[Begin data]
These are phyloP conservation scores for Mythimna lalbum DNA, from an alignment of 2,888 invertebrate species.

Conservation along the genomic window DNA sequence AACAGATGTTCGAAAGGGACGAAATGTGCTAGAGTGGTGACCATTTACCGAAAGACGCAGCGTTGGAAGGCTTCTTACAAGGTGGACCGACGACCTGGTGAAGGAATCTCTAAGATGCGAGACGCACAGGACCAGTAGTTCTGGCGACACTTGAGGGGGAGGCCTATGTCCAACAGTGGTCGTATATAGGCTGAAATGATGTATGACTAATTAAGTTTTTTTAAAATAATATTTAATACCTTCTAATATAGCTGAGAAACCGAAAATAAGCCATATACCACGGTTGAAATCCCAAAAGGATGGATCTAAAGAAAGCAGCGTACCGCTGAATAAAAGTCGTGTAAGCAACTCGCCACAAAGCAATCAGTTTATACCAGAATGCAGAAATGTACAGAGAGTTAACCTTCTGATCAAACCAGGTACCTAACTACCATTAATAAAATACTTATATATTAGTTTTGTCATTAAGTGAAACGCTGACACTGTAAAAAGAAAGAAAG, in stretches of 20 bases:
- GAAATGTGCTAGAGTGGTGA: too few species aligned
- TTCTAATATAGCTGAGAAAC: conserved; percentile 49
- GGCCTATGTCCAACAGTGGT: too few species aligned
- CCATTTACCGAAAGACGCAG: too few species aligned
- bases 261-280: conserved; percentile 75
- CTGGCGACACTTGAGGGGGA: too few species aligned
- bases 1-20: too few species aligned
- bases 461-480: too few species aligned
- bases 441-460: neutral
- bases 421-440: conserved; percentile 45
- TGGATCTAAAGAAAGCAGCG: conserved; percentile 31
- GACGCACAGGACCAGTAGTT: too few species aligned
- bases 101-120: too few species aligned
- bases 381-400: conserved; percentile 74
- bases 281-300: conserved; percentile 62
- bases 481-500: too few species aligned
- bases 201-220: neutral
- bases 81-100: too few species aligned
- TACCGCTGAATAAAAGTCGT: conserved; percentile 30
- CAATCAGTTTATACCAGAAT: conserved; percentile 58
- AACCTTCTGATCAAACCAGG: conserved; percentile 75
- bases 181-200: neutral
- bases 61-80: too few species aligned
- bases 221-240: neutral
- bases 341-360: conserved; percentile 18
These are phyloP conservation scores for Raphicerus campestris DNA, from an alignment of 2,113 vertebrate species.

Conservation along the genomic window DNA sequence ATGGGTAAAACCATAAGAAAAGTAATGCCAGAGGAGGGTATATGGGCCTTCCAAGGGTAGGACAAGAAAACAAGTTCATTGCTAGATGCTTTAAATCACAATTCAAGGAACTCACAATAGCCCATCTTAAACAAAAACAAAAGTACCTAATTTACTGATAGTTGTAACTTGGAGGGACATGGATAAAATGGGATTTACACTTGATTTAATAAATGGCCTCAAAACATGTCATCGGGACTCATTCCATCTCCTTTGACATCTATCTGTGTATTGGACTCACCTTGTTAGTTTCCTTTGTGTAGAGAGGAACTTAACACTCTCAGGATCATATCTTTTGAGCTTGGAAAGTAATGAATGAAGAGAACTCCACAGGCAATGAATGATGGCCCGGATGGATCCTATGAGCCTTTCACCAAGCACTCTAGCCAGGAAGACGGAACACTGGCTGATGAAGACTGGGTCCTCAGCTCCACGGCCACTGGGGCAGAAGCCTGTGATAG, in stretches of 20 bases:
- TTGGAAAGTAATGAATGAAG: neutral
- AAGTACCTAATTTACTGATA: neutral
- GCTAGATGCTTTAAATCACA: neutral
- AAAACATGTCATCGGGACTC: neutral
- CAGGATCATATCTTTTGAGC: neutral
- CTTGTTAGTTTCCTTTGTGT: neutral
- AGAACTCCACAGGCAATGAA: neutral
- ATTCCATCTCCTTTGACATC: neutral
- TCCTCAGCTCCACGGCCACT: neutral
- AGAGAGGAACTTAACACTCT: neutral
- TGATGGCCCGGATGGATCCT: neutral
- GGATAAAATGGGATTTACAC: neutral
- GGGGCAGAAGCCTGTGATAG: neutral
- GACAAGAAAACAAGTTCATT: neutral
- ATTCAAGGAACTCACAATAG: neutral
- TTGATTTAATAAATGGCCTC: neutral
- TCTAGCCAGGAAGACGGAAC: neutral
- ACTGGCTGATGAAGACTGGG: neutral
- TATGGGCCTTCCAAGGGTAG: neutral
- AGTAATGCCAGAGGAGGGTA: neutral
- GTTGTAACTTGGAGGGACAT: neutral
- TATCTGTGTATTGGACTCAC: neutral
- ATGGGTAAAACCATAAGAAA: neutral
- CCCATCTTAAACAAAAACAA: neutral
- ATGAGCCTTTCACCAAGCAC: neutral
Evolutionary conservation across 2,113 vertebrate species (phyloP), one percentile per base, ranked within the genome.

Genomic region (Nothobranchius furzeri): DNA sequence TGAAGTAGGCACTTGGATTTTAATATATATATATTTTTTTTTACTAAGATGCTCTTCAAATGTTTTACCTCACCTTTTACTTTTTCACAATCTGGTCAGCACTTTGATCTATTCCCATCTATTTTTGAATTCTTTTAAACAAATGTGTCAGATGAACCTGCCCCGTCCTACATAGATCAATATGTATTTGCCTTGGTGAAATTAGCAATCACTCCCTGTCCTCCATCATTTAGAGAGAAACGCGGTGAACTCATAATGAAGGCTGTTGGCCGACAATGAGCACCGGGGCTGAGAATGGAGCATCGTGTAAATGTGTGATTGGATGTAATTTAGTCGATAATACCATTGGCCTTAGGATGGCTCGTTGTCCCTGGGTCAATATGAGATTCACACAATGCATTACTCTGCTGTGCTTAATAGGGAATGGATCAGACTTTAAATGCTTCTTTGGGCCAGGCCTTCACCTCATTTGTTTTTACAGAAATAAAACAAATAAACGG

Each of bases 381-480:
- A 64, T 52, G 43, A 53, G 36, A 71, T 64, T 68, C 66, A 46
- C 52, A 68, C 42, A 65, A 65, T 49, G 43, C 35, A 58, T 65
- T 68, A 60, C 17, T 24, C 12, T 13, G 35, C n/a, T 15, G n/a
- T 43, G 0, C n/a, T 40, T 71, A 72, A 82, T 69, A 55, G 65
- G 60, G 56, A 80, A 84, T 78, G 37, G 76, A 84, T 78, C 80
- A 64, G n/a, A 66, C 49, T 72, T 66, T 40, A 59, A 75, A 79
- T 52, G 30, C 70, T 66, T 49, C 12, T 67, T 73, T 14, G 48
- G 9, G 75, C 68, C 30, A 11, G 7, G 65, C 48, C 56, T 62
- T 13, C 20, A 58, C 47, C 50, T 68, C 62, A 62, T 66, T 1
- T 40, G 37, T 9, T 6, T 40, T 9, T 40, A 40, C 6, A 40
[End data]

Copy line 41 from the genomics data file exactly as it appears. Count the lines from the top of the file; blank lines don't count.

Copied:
- GGATAAAATGGGATTTACAC: neutral